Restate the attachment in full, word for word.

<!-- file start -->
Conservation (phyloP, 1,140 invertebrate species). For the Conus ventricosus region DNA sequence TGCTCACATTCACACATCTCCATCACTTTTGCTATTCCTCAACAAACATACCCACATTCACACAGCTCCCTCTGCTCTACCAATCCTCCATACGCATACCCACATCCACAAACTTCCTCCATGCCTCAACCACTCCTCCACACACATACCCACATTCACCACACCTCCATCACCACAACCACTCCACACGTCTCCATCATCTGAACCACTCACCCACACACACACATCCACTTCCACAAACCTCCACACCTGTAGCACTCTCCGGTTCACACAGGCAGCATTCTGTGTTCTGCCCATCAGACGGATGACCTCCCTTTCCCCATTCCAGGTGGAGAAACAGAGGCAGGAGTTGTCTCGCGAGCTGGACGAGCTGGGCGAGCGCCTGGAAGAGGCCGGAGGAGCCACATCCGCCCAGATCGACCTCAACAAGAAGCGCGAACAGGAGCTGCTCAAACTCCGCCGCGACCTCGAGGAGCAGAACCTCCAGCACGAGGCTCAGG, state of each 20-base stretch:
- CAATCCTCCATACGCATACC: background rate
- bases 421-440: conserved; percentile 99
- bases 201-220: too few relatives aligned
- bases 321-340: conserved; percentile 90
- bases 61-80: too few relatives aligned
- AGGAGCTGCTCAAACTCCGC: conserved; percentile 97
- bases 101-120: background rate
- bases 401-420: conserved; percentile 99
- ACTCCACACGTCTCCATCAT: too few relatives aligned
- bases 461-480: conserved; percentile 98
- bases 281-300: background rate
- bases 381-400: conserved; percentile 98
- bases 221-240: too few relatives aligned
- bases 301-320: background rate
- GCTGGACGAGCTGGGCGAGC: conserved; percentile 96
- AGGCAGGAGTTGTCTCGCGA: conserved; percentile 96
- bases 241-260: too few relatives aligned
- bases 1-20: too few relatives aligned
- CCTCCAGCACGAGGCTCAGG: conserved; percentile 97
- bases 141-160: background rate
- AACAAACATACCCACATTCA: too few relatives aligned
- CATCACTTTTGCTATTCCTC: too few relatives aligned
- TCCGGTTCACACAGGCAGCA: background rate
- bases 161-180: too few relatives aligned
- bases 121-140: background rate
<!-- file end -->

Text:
Conservation (phyloP, 1,140 invertebrate species). For the Conus ventricosus region DNA sequence TGCTCACATTCACACATCTCCATCACTTTTGCTATTCCTCAACAAACATACCCACATTCACACAGCTCCCTCTGCTCTACCAATCCTCCATACGCATACCCACATCCACAAACTTCCTCCATGCCTCAACCACTCCTCCACACACATACCCACATTCACCACACCTCCATCACCACAACCACTCCACACGTCTCCATCATCTGAACCACTCACCCACACACACACATCCACTTCCACAAACCTCCACACCTGTAGCACTCTCCGGTTCACACAGGCAGCATTCTGTGTTCTGCCCATCAGACGGATGACCTCCCTTTCCCCATTCCAGGTGGAGAAACAGAGGCAGGAGTTGTCTCGCGAGCTGGACGAGCTGGGCGAGCGCCTGGAAGAGGCCGGAGGAGCCACATCCGCCCAGATCGACCTCAACAAGAAGCGCGAACAGGAGCTGCTCAAACTCCGCCGCGACCTCGAGGAGCAGAACCTCCAGCACGAGGCTCAGG, state of each 20-base stretch:
- CAATCCTCCATACGCATACC: background rate
- bases 421-440: conserved; percentile 99
- bases 201-220: too few relatives aligned
- bases 321-340: conserved; percentile 90
- bases 61-80: too few relatives aligned
- AGGAGCTGCTCAAACTCCGC: conserved; percentile 97
- bases 101-120: background rate
- bases 401-420: conserved; percentile 99
- ACTCCACACGTCTCCATCAT: too few relatives aligned
- bases 461-480: conserved; percentile 98
- bases 281-300: background rate
- bases 381-400: conserved; percentile 98
- bases 221-240: too few relatives aligned
- bases 301-320: background rate
- GCTGGACGAGCTGGGCGAGC: conserved; percentile 96
- AGGCAGGAGTTGTCTCGCGA: conserved; percentile 96
- bases 241-260: too few relatives aligned
- bases 1-20: too few relatives aligned
- CCTCCAGCACGAGGCTCAGG: conserved; percentile 97
- bases 141-160: background rate
- AACAAACATACCCACATTCA: too few relatives aligned
- CATCACTTTTGCTATTCCTC: too few relatives aligned
- TCCGGTTCACACAGGCAGCA: background rate
- bases 161-180: too few relatives aligned
- bases 121-140: background rate